Why Is the Bisexual Label So Daunting?

bisexuality-daunting-2
Zachary Zane

(Photo by Karl Fredrickson)

Why is it that whenever a bisexual character is portrayed on a television show, and the topic of their sexuality comes up, said character will usually say something along the lines of  “I don’t do labels?” Why is this also true of celebrities? Why are so many people so afraid to label themselves as bisexual? You don’t always hear gay men saying, “oh, I don’t do labels.” Often, they will say there are gay. Openly. Proudly. Unequivocally.

There is a fear surrounding using the bisexual label; a fear that discourages and inhibits many of us from identifying as such.

To be clear, no one should feel obligated to label themselves if they don't want to, especially if you don't feel a specific label suits you, but when the label does suit you and there is a strong community of bi+ individuals to fall back on, what's the point of beating around the bush? What is holding us back from proudly identifying as bi? 

The root of this fear is biphobia, which wrongfully convinces many of us that bisexuality isn’t a legitimate sexuality, and therefore, urges us to “pick a side.” While it has its privileges, identifying as bisexual can be tougher than being straight or gay, so some find it easier not to label themselves at all.

For some reason, using the bisexual label seems like more of a commitment than other sexualities. I know it initially did for me. In many situations in the past, I would label myself as gay because it just seemed easier (I wanted to feel like an equal member of the gay community) and less of a “big deal.” I even remember debating as to whether I wanted to come out to my parents as bisexual. I thought I would wait until I’m dating a man seriously to tell them. I thought to myself, "What if I tell them, then I fall in love with a woman and end up in a happily monogamous relationship? Why did I even bother?"

I only thought this because I was afraid to come out to my parents and wanted to give myself any excuse not to. My bisexuality is part of my identity regardless of whether I’m in a relationship or not. It’s who I am.

I can see how (considering my experience) it’s weird to emphasize your attraction to other genders, when you are monogamous with one person of a certain gender. Why focus on all the people you’re attracted to, but have vowed not to be with? It didn't seem like any good can come from this; I'd just end up making my partner jealous with constant reminders that there’s more to them. That was a big reason I was afraid of labeling myself as bisexual — it just seemed like it would be a tough situation down the line for the person I decide to date exclusively.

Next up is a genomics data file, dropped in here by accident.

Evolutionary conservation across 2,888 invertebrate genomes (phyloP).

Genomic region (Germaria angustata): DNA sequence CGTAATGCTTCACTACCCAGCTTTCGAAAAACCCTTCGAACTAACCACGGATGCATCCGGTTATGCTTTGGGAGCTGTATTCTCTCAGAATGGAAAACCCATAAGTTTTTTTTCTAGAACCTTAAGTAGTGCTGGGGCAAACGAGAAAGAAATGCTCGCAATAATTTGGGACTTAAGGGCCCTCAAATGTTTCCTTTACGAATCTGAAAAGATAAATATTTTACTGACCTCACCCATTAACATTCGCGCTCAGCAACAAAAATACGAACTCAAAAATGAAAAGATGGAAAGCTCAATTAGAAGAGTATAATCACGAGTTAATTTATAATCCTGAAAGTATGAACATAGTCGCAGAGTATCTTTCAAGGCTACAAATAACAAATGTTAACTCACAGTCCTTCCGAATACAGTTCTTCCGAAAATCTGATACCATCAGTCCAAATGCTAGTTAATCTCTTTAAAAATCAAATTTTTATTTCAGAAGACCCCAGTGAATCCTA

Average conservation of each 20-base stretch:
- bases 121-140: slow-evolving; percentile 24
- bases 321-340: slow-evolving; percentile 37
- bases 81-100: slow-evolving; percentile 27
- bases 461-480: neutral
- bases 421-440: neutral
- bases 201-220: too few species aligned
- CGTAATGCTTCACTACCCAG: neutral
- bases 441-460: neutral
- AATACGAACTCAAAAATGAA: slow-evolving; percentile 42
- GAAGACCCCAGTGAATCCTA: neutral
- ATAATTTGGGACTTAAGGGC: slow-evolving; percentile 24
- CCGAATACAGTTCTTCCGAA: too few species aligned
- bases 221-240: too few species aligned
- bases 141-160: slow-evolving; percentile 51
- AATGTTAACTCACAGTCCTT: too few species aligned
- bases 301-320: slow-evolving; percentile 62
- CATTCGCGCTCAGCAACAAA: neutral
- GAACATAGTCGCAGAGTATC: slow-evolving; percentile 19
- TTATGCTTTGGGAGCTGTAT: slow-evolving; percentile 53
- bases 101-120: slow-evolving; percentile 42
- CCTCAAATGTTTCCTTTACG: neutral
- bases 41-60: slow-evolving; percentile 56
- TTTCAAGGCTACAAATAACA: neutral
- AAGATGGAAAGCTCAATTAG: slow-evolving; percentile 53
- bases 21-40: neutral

Of course, this logic is faulty, since my sexuality is more than to whom I’m attracted. It doesn't disappear simply because I’m in a monogamous relationship, and just because I’ve committed myself to someone, that doesn’t mean that the rest of my identity vanishes.

Being sexually fluid (something I’ve heard more and more people identify as instead of bisexual) seems like more of a pit stop, even though it by no means is. When I hear sexually fluid, it makes me think that someone can land on a certain point, and then harden. Bisexuality seems more permanent. These thoughts could just be the connotations I have come to associate with these words (since there is nothing inherent about the different terminology that would imply one is temporary while the other permanent), but why else do people feel more comfortable saying they’re sexually fluid when sexually fluid and bisexual can mean the same thing?

At the end of the day, there are a myriad of reasons as to why the label seems so daunting: bi-erasure, bi struggles, pressure to pick “one-side,” the fear that you’ll scare away the one you love. The list goes on and on. But it’s crucial to break this cycle. And while labels can be limiting, there is something useful in claiming them.  It’s important to claim bisexuality for visibility, for community, and so other people know that what they’re feeling — who they are — is not a mistake. It’s not temporary. It’s their identity, and they should be proud of it.

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